At the time of this painting (ca. 1843), three red insect dyes were also available in India: lac from Southeast Asia, kermes (carmine) from an Asian beetle, and cochineal imported from the Americas. The insect pigments could produce deep reds, but kermes and cochineal faded quickly. These expensive reds required an enormous quantity of insects, as well. Madder was more available and inexpensive, more lightfast, and could produce many shades of red. A warm orange-red is perhaps the most common, with pinks and purples also possible. Madder root contains so many colors—five different reds, blues, yellow, and brown—that its dye produces a complexity not possible with synthetic dyes. It did, however, require special knowledge to make the dye and adjust the process for different shades.

Of the five red dye components in madder root, alizarin is primary, and was not created synthetically until 1869—long after several synthetic blues, greens, and yellows. Madder root eventually fell out of cultivation, and since then has been used in artisanal dyeing.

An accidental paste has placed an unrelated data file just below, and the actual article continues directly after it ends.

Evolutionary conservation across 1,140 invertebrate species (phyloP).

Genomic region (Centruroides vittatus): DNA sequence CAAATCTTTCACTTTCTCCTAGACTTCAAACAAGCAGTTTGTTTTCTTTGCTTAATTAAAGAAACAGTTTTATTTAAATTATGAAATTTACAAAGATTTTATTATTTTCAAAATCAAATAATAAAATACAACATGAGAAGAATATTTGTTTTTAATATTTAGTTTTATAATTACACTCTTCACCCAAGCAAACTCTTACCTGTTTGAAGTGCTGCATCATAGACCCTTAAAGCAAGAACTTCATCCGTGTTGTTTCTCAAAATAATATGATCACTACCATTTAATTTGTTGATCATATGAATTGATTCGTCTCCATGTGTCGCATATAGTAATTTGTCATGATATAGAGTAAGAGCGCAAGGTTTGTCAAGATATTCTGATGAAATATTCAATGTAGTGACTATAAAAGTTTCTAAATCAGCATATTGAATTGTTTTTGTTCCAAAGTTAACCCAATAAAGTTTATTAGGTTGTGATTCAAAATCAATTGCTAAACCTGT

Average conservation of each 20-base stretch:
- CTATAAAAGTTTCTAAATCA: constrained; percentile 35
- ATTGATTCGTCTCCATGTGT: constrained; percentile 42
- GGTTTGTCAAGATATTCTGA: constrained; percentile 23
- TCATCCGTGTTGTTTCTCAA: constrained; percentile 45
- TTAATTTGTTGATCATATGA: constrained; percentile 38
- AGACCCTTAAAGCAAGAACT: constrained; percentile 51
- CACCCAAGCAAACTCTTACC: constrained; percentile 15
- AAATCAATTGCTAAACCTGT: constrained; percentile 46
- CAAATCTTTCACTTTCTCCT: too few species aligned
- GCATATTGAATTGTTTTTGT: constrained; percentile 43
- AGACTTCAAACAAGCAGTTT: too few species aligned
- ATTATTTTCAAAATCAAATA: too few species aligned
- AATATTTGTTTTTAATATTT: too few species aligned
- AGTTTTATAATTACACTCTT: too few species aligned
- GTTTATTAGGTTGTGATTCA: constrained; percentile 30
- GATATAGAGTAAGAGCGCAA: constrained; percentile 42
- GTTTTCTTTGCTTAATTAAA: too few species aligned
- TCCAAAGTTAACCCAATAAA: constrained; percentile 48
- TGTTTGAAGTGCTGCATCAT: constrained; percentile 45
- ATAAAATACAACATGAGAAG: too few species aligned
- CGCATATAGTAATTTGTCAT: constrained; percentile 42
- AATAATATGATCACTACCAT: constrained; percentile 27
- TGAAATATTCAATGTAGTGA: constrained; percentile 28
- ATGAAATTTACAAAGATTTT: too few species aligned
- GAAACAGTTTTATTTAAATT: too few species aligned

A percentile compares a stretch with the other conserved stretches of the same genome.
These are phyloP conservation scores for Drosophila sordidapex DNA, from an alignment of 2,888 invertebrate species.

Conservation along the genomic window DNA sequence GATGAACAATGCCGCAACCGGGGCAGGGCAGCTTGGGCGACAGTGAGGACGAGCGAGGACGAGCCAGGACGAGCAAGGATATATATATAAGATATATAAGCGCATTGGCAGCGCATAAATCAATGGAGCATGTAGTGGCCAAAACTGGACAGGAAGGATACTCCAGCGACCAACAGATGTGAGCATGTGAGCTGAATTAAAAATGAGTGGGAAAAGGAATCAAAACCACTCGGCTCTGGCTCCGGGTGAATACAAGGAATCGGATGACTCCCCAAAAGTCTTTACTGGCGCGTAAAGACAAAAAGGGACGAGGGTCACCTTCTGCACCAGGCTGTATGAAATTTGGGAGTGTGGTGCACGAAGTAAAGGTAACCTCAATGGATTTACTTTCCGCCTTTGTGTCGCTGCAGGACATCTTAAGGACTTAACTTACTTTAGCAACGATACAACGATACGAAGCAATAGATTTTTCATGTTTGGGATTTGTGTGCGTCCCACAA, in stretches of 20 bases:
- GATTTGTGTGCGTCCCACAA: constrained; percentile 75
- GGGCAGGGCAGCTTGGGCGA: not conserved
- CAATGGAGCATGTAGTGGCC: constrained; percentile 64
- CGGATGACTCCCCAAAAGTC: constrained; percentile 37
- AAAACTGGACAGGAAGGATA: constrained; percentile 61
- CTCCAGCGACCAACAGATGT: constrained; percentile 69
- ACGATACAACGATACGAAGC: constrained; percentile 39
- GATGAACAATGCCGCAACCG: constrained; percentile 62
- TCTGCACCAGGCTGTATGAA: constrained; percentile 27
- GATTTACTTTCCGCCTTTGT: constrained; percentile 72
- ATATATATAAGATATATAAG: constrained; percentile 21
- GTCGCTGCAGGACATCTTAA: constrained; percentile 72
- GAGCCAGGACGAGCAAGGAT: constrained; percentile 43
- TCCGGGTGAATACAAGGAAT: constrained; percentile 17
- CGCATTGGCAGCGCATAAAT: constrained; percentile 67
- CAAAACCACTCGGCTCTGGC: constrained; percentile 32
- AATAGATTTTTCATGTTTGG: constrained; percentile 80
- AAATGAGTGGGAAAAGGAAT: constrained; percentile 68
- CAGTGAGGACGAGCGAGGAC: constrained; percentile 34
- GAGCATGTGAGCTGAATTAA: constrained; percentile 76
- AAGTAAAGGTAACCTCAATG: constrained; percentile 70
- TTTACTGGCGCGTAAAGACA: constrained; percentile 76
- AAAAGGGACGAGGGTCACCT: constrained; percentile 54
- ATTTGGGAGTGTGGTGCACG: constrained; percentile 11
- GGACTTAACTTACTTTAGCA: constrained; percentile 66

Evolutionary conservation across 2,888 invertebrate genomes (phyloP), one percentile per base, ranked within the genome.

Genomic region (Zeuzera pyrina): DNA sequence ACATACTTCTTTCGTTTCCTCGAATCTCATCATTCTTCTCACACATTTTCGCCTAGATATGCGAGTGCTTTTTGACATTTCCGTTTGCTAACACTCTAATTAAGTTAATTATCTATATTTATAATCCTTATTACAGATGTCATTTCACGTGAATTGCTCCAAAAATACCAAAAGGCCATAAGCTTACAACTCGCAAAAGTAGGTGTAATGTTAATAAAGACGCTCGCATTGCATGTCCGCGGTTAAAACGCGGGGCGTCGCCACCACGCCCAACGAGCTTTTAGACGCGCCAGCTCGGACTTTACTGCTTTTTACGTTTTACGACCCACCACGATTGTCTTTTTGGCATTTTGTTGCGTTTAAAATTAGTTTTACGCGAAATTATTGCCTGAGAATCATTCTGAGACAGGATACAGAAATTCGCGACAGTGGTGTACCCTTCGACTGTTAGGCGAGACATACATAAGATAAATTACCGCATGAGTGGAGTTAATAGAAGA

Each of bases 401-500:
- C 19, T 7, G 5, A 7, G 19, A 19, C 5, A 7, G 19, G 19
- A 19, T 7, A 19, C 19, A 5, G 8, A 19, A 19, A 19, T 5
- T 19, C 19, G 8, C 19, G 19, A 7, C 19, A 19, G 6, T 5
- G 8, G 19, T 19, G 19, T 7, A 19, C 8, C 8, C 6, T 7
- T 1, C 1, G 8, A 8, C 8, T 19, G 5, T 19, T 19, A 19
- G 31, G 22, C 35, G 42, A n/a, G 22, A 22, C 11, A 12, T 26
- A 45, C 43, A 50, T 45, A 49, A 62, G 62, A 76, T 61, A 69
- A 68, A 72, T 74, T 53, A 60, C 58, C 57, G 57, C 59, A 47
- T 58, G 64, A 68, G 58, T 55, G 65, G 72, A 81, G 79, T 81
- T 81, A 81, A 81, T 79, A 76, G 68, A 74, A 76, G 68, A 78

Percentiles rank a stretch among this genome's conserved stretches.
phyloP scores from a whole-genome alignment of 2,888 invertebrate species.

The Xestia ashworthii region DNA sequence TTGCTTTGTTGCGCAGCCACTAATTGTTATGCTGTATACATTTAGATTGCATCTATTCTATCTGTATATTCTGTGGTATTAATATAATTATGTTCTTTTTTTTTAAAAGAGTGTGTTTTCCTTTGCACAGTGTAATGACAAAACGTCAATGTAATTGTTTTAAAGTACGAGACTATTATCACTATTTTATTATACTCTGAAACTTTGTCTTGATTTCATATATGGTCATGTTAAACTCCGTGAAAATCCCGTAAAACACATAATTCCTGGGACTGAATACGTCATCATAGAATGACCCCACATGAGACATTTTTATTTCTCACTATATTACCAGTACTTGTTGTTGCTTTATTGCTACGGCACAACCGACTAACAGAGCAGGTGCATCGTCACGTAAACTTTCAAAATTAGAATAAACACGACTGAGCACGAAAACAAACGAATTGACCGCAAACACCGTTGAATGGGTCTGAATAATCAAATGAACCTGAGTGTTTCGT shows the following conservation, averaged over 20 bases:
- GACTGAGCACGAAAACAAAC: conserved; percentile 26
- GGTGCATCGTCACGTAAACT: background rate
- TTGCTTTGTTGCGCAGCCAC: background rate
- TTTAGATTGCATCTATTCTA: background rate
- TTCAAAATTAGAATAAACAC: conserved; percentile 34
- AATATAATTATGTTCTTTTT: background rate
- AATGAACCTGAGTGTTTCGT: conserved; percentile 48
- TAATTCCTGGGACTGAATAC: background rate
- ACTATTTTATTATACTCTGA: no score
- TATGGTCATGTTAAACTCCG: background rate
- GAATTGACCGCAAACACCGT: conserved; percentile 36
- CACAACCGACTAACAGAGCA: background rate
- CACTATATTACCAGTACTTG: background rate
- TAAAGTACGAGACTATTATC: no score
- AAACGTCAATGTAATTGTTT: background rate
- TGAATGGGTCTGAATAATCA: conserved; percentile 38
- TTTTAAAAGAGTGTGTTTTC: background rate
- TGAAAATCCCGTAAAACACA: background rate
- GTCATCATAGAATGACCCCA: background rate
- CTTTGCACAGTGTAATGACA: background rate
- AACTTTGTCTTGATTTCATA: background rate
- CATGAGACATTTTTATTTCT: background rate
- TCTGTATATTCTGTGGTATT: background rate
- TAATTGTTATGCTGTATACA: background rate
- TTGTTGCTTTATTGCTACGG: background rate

The process for creating the strong lightfast red developed in India (using a few unpleasant and smelly substances) was one of the most complex dyeing processes ever. A version known to Ottoman court painters was kept secret for several centuries.

To learn more about the history of dyes, pigments, and color in Asian art, the Gardner Center Saturday University series, Color in Asian Art: Material and Meaning, begins on October 3 with a talk by Jennifer Stager on the subject of a red pigment of the ancient world, titled “Dragon’s Blood or the Blood of Dragons.”